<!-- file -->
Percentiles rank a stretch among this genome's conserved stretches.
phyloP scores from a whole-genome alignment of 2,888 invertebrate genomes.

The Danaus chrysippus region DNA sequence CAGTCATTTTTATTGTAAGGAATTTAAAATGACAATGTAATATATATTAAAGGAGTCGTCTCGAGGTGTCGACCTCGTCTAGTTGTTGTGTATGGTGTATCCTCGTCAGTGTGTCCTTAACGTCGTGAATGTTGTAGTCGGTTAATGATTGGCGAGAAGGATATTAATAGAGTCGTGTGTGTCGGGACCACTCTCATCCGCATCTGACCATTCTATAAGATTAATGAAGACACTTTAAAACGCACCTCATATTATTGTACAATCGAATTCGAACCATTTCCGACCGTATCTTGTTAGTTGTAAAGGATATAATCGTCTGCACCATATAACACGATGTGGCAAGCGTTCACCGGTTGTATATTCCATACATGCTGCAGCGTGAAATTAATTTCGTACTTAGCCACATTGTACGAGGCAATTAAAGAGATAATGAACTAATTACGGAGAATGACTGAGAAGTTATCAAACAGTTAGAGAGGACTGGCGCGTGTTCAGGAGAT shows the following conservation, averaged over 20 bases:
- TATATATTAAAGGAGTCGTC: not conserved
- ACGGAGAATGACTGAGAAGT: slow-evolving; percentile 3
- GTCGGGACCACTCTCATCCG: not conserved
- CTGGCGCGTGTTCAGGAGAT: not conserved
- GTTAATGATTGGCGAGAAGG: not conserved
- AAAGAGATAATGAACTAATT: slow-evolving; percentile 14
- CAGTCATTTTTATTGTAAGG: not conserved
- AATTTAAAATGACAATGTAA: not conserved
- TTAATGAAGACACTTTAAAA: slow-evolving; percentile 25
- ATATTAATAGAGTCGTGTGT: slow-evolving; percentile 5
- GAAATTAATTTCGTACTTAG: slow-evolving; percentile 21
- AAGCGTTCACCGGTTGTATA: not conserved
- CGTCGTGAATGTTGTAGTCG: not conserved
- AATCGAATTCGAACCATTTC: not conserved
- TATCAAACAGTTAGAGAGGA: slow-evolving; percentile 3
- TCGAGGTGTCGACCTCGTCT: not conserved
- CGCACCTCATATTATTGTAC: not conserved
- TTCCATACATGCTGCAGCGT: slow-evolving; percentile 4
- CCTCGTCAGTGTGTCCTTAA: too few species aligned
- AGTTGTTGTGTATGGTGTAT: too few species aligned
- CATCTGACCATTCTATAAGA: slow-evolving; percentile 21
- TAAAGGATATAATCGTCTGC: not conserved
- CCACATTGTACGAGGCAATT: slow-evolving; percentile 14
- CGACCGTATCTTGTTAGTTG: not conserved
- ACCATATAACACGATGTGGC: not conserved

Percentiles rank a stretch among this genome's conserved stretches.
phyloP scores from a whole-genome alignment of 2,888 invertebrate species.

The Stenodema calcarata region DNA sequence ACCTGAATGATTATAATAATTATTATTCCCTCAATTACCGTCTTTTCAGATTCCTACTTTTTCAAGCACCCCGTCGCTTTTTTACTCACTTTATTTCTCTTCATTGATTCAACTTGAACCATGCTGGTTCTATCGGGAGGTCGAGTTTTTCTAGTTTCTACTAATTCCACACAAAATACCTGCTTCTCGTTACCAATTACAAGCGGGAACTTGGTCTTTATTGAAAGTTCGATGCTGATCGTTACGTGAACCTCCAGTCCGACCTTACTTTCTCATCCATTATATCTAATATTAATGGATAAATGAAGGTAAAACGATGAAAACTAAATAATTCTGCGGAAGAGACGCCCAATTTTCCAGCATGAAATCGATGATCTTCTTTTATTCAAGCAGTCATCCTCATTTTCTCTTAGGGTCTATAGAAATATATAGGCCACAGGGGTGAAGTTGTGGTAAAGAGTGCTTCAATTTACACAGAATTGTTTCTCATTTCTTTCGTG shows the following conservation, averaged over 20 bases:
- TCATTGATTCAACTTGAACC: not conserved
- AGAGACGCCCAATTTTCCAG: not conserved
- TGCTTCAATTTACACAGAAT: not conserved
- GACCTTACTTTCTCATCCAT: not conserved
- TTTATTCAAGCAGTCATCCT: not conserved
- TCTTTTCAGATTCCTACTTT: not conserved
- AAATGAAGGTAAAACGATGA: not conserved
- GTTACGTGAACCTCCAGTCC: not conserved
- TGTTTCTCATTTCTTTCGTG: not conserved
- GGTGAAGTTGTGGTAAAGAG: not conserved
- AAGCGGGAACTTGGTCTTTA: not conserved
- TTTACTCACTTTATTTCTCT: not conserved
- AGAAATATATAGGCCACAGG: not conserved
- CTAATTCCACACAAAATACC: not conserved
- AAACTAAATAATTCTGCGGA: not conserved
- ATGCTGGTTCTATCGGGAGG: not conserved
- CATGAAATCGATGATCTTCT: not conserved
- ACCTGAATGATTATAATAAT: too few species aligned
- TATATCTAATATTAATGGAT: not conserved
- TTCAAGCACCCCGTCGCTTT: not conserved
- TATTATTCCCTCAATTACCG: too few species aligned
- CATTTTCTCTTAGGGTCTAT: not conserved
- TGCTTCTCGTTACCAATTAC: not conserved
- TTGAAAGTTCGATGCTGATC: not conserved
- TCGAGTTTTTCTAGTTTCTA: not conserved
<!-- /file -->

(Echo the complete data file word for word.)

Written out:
Percentiles rank a stretch among this genome's conserved stretches.
phyloP scores from a whole-genome alignment of 2,888 invertebrate genomes.

The Danaus chrysippus region DNA sequence CAGTCATTTTTATTGTAAGGAATTTAAAATGACAATGTAATATATATTAAAGGAGTCGTCTCGAGGTGTCGACCTCGTCTAGTTGTTGTGTATGGTGTATCCTCGTCAGTGTGTCCTTAACGTCGTGAATGTTGTAGTCGGTTAATGATTGGCGAGAAGGATATTAATAGAGTCGTGTGTGTCGGGACCACTCTCATCCGCATCTGACCATTCTATAAGATTAATGAAGACACTTTAAAACGCACCTCATATTATTGTACAATCGAATTCGAACCATTTCCGACCGTATCTTGTTAGTTGTAAAGGATATAATCGTCTGCACCATATAACACGATGTGGCAAGCGTTCACCGGTTGTATATTCCATACATGCTGCAGCGTGAAATTAATTTCGTACTTAGCCACATTGTACGAGGCAATTAAAGAGATAATGAACTAATTACGGAGAATGACTGAGAAGTTATCAAACAGTTAGAGAGGACTGGCGCGTGTTCAGGAGAT shows the following conservation, averaged over 20 bases:
- TATATATTAAAGGAGTCGTC: not conserved
- ACGGAGAATGACTGAGAAGT: slow-evolving; percentile 3
- GTCGGGACCACTCTCATCCG: not conserved
- CTGGCGCGTGTTCAGGAGAT: not conserved
- GTTAATGATTGGCGAGAAGG: not conserved
- AAAGAGATAATGAACTAATT: slow-evolving; percentile 14
- CAGTCATTTTTATTGTAAGG: not conserved
- AATTTAAAATGACAATGTAA: not conserved
- TTAATGAAGACACTTTAAAA: slow-evolving; percentile 25
- ATATTAATAGAGTCGTGTGT: slow-evolving; percentile 5
- GAAATTAATTTCGTACTTAG: slow-evolving; percentile 21
- AAGCGTTCACCGGTTGTATA: not conserved
- CGTCGTGAATGTTGTAGTCG: not conserved
- AATCGAATTCGAACCATTTC: not conserved
- TATCAAACAGTTAGAGAGGA: slow-evolving; percentile 3
- TCGAGGTGTCGACCTCGTCT: not conserved
- CGCACCTCATATTATTGTAC: not conserved
- TTCCATACATGCTGCAGCGT: slow-evolving; percentile 4
- CCTCGTCAGTGTGTCCTTAA: too few species aligned
- AGTTGTTGTGTATGGTGTAT: too few species aligned
- CATCTGACCATTCTATAAGA: slow-evolving; percentile 21
- TAAAGGATATAATCGTCTGC: not conserved
- CCACATTGTACGAGGCAATT: slow-evolving; percentile 14
- CGACCGTATCTTGTTAGTTG: not conserved
- ACCATATAACACGATGTGGC: not conserved

Percentiles rank a stretch among this genome's conserved stretches.
phyloP scores from a whole-genome alignment of 2,888 invertebrate species.

The Stenodema calcarata region DNA sequence ACCTGAATGATTATAATAATTATTATTCCCTCAATTACCGTCTTTTCAGATTCCTACTTTTTCAAGCACCCCGTCGCTTTTTTACTCACTTTATTTCTCTTCATTGATTCAACTTGAACCATGCTGGTTCTATCGGGAGGTCGAGTTTTTCTAGTTTCTACTAATTCCACACAAAATACCTGCTTCTCGTTACCAATTACAAGCGGGAACTTGGTCTTTATTGAAAGTTCGATGCTGATCGTTACGTGAACCTCCAGTCCGACCTTACTTTCTCATCCATTATATCTAATATTAATGGATAAATGAAGGTAAAACGATGAAAACTAAATAATTCTGCGGAAGAGACGCCCAATTTTCCAGCATGAAATCGATGATCTTCTTTTATTCAAGCAGTCATCCTCATTTTCTCTTAGGGTCTATAGAAATATATAGGCCACAGGGGTGAAGTTGTGGTAAAGAGTGCTTCAATTTACACAGAATTGTTTCTCATTTCTTTCGTG shows the following conservation, averaged over 20 bases:
- TCATTGATTCAACTTGAACC: not conserved
- AGAGACGCCCAATTTTCCAG: not conserved
- TGCTTCAATTTACACAGAAT: not conserved
- GACCTTACTTTCTCATCCAT: not conserved
- TTTATTCAAGCAGTCATCCT: not conserved
- TCTTTTCAGATTCCTACTTT: not conserved
- AAATGAAGGTAAAACGATGA: not conserved
- GTTACGTGAACCTCCAGTCC: not conserved
- TGTTTCTCATTTCTTTCGTG: not conserved
- GGTGAAGTTGTGGTAAAGAG: not conserved
- AAGCGGGAACTTGGTCTTTA: not conserved
- TTTACTCACTTTATTTCTCT: not conserved
- AGAAATATATAGGCCACAGG: not conserved
- CTAATTCCACACAAAATACC: not conserved
- AAACTAAATAATTCTGCGGA: not conserved
- ATGCTGGTTCTATCGGGAGG: not conserved
- CATGAAATCGATGATCTTCT: not conserved
- ACCTGAATGATTATAATAAT: too few species aligned
- TATATCTAATATTAATGGAT: not conserved
- TTCAAGCACCCCGTCGCTTT: not conserved
- TATTATTCCCTCAATTACCG: too few species aligned
- CATTTTCTCTTAGGGTCTAT: not conserved
- TGCTTCTCGTTACCAATTAC: not conserved
- TTGAAAGTTCGATGCTGATC: not conserved
- TCGAGTTTTTCTAGTTTCTA: not conserved